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CO2 emissions are down to 2006 levels during the COVID-19 pandemic

Stay-at-home orders have helped alleviate some of the damage done by air pollution

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Photo (c) Petmal - Getty Images
As experts continue to report on the countless ways air pollution negatively affects consumers’ health, a new study highlighted how the COVID-19 pandemic has led to improvements in air quality. 

Researchers found that mandated time at home has led carbon emissions to drop globally by over 25 percent. However, despite these positive findings, the researchers don’t believe these advancements will hold up over time. 

“...Most changes in 2020 are likely to be temporary as they do not reflect structural changes in the economic, transport, or energy systems,” the researchers wrote. “The social trauma of confinement and associated changes could alter the future trajectory in unpredictable ways, but social responses alone, as shown here, would not drive the deep and sustained reductions needed to reach net-zero emissions.” 

Cleaner air... for now

For this study, the researchers created a confinement index that allowed them to track how different regulations during the pandemic affected CO2 output. 

The study involved carbon emissions data taken from nearly 70 countries around the world. The researchers compared emissions levels from this time last year with this year’s levels through the end of April. They then broke down emissions levels into six different categories: public buildings and commerce, aviation, power, residential, industry, and public transportation.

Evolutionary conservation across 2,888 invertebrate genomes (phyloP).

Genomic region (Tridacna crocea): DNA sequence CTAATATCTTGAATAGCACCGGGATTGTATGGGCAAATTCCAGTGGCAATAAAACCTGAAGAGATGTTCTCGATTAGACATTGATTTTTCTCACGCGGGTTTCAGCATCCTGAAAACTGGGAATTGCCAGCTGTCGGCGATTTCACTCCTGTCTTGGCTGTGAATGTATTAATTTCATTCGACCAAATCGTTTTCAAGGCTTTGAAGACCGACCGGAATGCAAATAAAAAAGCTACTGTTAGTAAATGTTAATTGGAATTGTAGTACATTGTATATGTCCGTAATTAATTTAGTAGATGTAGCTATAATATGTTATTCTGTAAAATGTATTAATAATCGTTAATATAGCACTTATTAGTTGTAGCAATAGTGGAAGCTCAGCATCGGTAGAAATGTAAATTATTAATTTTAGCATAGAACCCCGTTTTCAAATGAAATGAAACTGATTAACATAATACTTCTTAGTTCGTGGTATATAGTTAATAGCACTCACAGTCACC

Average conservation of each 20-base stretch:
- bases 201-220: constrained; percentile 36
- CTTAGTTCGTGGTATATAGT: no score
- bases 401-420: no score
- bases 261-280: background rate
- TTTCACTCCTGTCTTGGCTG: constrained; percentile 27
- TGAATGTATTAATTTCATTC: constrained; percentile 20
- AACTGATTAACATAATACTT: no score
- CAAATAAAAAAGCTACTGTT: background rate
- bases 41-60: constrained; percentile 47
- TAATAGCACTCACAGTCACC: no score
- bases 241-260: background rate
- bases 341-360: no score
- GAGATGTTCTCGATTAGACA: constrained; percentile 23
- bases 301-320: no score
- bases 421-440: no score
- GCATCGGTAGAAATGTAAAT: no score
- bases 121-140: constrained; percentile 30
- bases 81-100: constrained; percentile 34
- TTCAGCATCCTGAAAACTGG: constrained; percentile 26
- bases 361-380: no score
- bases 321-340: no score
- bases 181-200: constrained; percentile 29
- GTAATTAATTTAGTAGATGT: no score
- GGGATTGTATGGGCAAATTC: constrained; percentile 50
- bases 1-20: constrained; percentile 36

The researchers learned that mandated time inside led carbon emissions levels to drop globally by over 25 percent. However, they explained that because of the way the virus spread, reductions in individual countries were much higher, as each nation ramped up restrictions at different points. 

Ultimately, the sharpest drops in carbon emissions correlated with times when the strictest stay-at-home orders were given. Carbon emissions were down by nearly 20 percent on a daily level, which the researchers credit to the global reduction in public transportation. 

However, when it comes to the future, or even the rest of this year, the researchers are skeptical about how these improvements to air quality will hold up. 

“The change for the rest of the year will depend on the duration and extent of the confinement, the time it will take to resume normal activities, and the degree to which life will resume its preconfiment course,” the researchers wrote. 

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